The far-left separatists who took Catalonia to the brink
Power in the region’s pro-independence movement is shifting back to the radicals

Anna Gabriel, spokesperson of Popular Unity Candidacy, says there is ‘no alternative’ to a declaration of Catalan independence © Reuters

OCTOBER 5, 2017

by Tobias Buck in Barcelona

Anna Gabriel lives in a flatshare in a modest building tucked away in the bohemian Barcelona neighbourhood of Grácia. The first thing you see as you enter is a poster of Hugo Chávez, the late anti-capitalist leader of Venezuela, and a table stacked with political leaflets. The living room is small and spartan, devoid of books and personal objects.

The humble surroundings are a world away from the sumptuous medieval palaces that house the Catalan president and his ministers. But there are many, not least inside the Spanish government, who believe that the rhythm and pace of Catalonia’s escalating conflict with Madrid are dictated not by the official Catalan leadership but by Ms Gabriel and her far-left separatist party.

The Popular Unity Candidacy (CUP) holds just 10 of 135 seats in Catalan’s regional parliament, but without them President Carles Puigdemont has no majority to continue his separatist course.

The far-left separatists who took Catalonia to the brink

The Russians have always had an interest in inflaming the situation:
The Spanish Civil War 1936-1939 | History Today
How Stalin destroyed revolution in Spain
Spain Betrayed: The Soviet Union in the Spanish Civil War

And still they do today:

Russia’s informational interference in Catalan crisis - 112 International
Russian reports on Catalonia to destabilise Europe - neweurope
Referendum in Catalonia: Russian meddling machine sets sights on Catalonia | In English | EL PAÍS
Spanish-Russian relations: How Russian news networks are using Catalonia to destabilize Europe | In English | EL PAÍS

To finish, a piece from the Transition Network:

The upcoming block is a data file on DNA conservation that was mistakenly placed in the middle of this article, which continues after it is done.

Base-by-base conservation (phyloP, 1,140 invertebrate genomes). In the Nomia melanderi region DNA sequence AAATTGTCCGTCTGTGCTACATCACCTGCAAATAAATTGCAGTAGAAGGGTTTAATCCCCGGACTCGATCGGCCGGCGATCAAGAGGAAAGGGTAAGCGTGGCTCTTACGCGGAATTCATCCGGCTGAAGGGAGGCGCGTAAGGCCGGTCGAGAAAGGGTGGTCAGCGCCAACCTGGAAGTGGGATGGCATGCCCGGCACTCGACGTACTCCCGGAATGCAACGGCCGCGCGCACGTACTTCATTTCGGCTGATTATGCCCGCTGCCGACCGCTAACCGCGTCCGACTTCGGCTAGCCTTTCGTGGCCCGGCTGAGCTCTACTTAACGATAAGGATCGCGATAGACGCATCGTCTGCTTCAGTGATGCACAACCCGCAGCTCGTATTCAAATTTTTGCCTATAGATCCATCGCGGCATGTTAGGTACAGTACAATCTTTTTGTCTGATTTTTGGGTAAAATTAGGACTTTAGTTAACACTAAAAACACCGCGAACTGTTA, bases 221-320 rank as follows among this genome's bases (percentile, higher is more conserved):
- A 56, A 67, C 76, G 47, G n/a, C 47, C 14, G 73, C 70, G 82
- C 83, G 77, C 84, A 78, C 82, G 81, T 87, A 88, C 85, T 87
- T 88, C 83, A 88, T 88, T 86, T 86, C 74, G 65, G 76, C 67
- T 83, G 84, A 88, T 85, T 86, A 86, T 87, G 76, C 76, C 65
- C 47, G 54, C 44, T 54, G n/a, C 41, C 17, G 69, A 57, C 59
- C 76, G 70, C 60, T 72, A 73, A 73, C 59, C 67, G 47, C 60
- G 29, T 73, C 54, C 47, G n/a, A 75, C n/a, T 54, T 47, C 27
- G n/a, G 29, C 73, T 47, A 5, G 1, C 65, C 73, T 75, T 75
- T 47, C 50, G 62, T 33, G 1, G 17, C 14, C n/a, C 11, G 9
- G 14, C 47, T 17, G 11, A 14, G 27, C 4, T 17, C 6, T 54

Disobeying Spain


Kevin Buckland is a Barcelona-based artivist, storyteller, facilitator and organizer who engages art as a tool for enabling change. Here he gives us his account of October 1st: The Catalan Referendum for Independence.

Voting can often be a fairly mundane task, a ritual we do as some sort of promise to ourselves and others that we care in the shaping of our society. It is a peculiar sensation based upon a collective understanding that the sum is great than its parts; that while our vote may not matter, voting itself matters. It is a commitment to a process, rather than a politic.

Yesterday, all across Catalunya ballot boxes were ripped from people’s hands by masked police and a dangerous violence was unleashed, at random, upon some of the 2,262,424 people who stood in long lines to cast their vote. The repression dealt by the Spanish State to prohibit the Catalan Referendum, in every bloodied baton and every rubber bullet, transformed the day from a question of independence to a question of democracy. People were voting for the right to vote.

I was one of the tens of thousands who, while we cannot vote, did what I could to make sure that others could. I did not mind what they were voting for, showing up was enough bravery to win my support.

Disobeying Spain - Transition Network